Luke 22:66-23:25 – The Trials of Jesus and the Wisdom of the Crowds

Luke 22:66-23:25 – The Trials of Jesus and the Wisdom of the Crowds

Please turn with me to Luke, chapter 22, verse 66. We are in the home stretch of our series now. Four weeks left through the book of Luke. Last week, this week, and next we are in the darkest part of the story, the arrest, trial, and crucifixion. For those of us who love, trust, and worship Jesus, this part is confusing and painful. 

It’s hard to sit through. To see our savior, blameless, innocent, righteous, powerful, wise, and good, falsely accused of crimes he did not commit, accused of things that he did the opposite of, in fact. 

To see the legal authorities declare him innocent, and still give him up to mob’s wishes. Rather than a just death penalty, it becomes murder. This is madness, and hard to understand. 

But if we’re able to listen closely, and reflect on the true state of our soul, it becomes humbling. He died for our sin.  Apart from his help, we’re just like the crowd’s shouting for his death. Every time we give in to sin, we prove the need for this death to have happened. It was our wrongdoing that he was being punished for.  What was untrue of him is true of us. What was unjust to do to him would have been just to do to us. 

But there he stood, accused, condemned, and punished, in our place.  Willingly. Gladly. He knew there was no other way of simultaneously rightly judging our sin, and also to be able to be in relationship with us for the rest of eternity. 

When we look at what Jesus did for us, we can stand in awe, and marvel at the true nature of his mission. Not simply as a wise teacher. Not simply as a good example. Not simply someone we should listen to in order to be a good person.  

He is all those things and the one who accomplished our release from the debt of sin. One who took the death penalty for us. So that we could live in fellowship with him and with one another forever.  Let’s read.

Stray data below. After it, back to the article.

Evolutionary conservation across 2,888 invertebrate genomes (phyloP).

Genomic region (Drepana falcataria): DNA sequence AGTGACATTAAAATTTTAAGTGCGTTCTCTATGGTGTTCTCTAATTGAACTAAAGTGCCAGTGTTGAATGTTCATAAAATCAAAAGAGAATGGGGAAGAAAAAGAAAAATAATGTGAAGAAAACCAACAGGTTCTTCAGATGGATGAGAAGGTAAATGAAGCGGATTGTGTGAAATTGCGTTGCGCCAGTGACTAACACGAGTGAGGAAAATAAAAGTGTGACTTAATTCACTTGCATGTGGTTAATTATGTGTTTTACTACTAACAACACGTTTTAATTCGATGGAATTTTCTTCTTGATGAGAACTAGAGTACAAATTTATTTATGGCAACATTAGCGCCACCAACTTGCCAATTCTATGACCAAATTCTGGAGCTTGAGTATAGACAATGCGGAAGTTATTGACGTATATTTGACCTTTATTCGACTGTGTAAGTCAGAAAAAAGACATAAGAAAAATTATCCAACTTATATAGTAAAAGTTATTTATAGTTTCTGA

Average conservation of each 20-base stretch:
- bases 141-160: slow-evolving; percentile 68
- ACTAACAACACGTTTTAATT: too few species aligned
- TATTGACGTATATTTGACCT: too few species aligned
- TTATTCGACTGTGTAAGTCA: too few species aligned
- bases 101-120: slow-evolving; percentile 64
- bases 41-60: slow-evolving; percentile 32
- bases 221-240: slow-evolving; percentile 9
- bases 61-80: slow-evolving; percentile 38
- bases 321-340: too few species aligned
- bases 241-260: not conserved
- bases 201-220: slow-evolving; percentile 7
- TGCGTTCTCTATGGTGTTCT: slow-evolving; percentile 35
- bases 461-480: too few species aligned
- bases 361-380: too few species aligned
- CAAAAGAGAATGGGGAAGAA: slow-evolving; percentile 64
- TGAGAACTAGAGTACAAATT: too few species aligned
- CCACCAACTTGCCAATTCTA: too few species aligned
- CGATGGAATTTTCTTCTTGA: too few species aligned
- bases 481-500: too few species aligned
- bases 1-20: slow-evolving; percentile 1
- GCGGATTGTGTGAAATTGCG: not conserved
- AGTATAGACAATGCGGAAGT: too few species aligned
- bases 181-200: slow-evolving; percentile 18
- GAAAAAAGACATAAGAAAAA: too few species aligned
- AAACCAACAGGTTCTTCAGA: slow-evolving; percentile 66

The Trial before The Council

66 When day came, the assembly of the elders of the people gathered together, both chief priests and scribes. And they led him away to their council, and they said, 67 “If you are the Christ, tell us.” But he said to them, “If I tell you, you will not believe, 68 and if I ask you, you will not answer. 69 But from now on the Son of Man shall be seated at the right hand of the power of God.” 70 So they all said, “Are you the Son of God, then?” And he said to them, “You say that I am.” 71 Then they said, “What further testimony do we need? We have heard it ourselves from his own lips.” 

Luke 22:66–71 (ESV)

There is a lot packed into this short paragraph. Jesus, in no uncertain terms, claims three titles before the highest council of all Jewish religion.   

Christ – Messiah, chosen rescuer of God’s people. In their minds, this would have been a human, a political rescuer, who would overthrow the Roman government. Jesus certainly did not seem to be this sort of person. 

They weren’t genuinely curious if he was the promised one, the promised deliverer, they were gathering evidence they could take to the Romans. “He claims to be the one who is going to overthrow you.” 

Son of Man, seated at the Right Hand of the power of God an allusion to a powerful divine title

13 “I saw in the night visions, and behold, with the clouds of heaven there came one like a son of man, and he came to the Ancient of Days and was presented before him. 14 And to him was given dominion and glory and a kingdom, that all peoples, nations, and languages should serve him; his dominion is an everlasting dominion, which shall not pass away, and his kingdom one that shall not be destroyed.

Daniel 7:13–14 (ESV)

Son of God = God. And they understood the implications, and knew what he was claiming: the divine heir of the eternal Davidic throne of God’s kingdom.  We see God promising this to David in 2 Samuel